California: CPRA on track to pass with majority of votes counted
The California Privacy Rights Act of 2020 ('CPRA'), or Proposition 24 under the California General Election of 3 November 2020, is on track to pass with 6,305,627 (56.1%) votes in favour and 4,932,340 (43.9%) votes against, and 85.3% of the total votes so far counted. In particular, the CPRA would amend the California Consumer Privacy Act of 2018 ('CCPA') and require businesses to:
- not share a consumer's personal information upon the consumer's request;
- provide consumers with an opt-out option for having their sensitive personal information, as defined in law, used or disclosed for advertising or marketing;
- obtain permission before collecting data from consumers who are younger than 16;
- obtain permission from a parent or guardian before collecting data from consumers who are younger than 13; and
- correct a consumer's inaccurate personal information upon the consumer's request.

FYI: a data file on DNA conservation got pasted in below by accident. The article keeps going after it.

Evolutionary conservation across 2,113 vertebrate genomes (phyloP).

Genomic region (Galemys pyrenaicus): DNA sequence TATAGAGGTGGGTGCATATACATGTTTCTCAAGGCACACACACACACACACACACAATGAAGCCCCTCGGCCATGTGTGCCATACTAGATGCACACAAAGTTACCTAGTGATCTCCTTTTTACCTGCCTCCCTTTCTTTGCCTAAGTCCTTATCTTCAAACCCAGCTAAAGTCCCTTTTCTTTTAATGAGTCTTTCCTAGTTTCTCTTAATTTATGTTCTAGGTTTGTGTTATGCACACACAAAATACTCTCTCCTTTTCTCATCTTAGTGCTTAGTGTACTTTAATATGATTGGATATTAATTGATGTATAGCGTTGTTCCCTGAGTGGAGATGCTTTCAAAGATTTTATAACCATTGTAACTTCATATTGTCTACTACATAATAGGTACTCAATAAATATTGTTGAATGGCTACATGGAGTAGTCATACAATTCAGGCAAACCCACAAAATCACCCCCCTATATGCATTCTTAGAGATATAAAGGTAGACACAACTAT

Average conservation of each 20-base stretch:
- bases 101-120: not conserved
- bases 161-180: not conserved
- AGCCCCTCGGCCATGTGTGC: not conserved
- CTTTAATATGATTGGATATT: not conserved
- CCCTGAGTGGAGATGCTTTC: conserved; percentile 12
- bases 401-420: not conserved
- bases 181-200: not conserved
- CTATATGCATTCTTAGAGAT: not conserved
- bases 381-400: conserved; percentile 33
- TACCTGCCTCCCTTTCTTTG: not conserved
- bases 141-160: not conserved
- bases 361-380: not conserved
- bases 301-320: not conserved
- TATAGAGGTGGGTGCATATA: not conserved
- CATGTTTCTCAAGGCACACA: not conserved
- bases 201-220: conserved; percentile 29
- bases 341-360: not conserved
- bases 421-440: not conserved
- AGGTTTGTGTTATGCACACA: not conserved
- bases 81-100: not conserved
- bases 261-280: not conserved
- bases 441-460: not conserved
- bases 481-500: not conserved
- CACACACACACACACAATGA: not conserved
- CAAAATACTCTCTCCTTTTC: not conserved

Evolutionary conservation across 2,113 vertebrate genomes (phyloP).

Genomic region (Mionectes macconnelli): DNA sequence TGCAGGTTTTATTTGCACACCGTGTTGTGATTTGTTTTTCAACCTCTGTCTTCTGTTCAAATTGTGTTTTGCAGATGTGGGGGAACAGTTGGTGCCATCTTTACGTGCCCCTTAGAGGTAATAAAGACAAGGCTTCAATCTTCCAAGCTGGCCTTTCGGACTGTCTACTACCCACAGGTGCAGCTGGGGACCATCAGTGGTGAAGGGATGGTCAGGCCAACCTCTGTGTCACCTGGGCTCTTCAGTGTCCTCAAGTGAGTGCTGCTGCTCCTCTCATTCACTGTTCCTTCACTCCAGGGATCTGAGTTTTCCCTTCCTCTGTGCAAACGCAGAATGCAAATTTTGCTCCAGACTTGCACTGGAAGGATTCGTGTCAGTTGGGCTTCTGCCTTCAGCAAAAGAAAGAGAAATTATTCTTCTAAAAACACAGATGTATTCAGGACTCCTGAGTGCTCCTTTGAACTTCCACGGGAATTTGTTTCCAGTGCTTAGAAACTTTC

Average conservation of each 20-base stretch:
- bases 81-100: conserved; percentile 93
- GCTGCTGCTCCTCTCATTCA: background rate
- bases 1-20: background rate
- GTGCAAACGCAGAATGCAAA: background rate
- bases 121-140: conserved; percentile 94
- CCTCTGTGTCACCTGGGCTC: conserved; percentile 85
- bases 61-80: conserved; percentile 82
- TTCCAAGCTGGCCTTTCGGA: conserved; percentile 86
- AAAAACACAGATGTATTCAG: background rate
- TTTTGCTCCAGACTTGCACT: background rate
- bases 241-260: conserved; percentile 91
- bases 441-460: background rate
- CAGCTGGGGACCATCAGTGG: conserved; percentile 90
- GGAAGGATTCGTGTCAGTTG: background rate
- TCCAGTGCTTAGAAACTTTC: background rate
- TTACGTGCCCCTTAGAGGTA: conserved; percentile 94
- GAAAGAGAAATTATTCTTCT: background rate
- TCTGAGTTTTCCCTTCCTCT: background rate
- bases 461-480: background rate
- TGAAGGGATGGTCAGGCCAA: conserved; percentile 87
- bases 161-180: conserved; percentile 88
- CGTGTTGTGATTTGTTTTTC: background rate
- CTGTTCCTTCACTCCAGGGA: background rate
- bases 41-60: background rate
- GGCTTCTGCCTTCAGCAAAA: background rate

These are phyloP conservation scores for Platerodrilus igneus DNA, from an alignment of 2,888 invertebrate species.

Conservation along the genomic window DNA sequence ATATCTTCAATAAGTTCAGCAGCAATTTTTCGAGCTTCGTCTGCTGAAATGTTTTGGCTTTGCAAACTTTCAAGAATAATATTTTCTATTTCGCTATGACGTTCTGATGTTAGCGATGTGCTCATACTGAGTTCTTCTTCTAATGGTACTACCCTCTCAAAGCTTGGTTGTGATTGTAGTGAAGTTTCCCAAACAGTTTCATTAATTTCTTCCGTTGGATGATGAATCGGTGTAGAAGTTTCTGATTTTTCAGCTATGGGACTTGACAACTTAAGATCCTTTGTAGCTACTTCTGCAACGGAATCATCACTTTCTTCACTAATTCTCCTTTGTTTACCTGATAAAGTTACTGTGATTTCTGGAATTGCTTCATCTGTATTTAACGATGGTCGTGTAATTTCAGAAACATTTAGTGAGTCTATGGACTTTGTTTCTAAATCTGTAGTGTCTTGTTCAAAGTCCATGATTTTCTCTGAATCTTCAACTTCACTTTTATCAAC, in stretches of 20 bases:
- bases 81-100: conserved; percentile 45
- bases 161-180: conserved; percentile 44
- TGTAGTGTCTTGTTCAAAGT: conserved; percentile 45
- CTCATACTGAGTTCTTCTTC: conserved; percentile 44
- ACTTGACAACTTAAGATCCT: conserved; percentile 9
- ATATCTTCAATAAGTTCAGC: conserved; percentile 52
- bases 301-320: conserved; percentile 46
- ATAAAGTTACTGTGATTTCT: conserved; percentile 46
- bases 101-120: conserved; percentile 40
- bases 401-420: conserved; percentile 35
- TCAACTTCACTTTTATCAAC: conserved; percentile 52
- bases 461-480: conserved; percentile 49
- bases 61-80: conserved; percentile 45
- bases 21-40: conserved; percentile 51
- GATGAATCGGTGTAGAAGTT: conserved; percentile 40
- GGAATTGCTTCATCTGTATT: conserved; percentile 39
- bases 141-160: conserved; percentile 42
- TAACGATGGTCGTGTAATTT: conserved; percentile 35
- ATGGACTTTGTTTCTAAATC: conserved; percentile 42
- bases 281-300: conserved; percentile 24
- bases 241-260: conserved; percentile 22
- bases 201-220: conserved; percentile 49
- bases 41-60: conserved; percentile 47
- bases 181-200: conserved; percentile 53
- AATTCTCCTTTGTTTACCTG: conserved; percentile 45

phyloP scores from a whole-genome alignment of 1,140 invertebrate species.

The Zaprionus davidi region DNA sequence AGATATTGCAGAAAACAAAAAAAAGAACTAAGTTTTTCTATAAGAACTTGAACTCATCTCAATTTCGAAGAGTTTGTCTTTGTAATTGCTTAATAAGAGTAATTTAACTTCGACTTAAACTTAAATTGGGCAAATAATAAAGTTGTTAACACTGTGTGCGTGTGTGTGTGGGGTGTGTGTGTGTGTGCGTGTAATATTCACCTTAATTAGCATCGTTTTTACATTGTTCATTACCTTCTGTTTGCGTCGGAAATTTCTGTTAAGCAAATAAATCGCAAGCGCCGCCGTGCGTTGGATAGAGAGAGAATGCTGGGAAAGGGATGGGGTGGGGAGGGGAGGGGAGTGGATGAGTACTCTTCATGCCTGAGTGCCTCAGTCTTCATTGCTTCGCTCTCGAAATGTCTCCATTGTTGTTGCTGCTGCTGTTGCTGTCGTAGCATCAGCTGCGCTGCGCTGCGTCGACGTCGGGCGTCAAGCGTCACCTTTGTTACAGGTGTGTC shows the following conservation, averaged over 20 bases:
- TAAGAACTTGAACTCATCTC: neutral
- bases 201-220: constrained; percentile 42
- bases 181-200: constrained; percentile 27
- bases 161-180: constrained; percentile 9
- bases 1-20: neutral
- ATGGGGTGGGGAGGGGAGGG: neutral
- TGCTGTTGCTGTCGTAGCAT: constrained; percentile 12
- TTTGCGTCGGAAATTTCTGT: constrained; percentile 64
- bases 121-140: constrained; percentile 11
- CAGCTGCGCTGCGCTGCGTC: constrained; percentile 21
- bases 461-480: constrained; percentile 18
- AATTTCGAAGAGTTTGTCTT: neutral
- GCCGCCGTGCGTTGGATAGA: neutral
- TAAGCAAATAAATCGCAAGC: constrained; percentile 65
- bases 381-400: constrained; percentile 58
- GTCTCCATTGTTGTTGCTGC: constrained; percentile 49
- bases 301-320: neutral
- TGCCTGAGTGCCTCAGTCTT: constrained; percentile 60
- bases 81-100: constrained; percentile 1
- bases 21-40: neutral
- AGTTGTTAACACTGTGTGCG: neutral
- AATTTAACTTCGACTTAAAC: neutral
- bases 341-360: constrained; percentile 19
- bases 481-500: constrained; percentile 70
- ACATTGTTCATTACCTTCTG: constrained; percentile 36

The CPRA would become operative on 1 January 2023 and would apply only to personal information collected after 1 January 2022.
You can track the election results here.
UPDATE (4 November 2020)
CPRA approved by Californians
Californians for Consumer Privacy, the group led by Alastair Mactaggart, announced, on 4 November 2020, that 56% of voters supported the CPRA measure which, according to Mactaggart, seeks to strenghten to strengthen consumer privacy rights in California.
Mactaggart highlighted, "With tonight’s historic passage of Prop 24, the [CPRA], we are at the beginning of a journey that will profoundly shape the fabric of our society by redefining who is in control of our most personal information and putting consumers back in charge of their own data. I'm looking forward to the work ahead and the next steps in implementing this law, including setting up a commission that is dedicated to protecting consumers online."
You can read the press release here.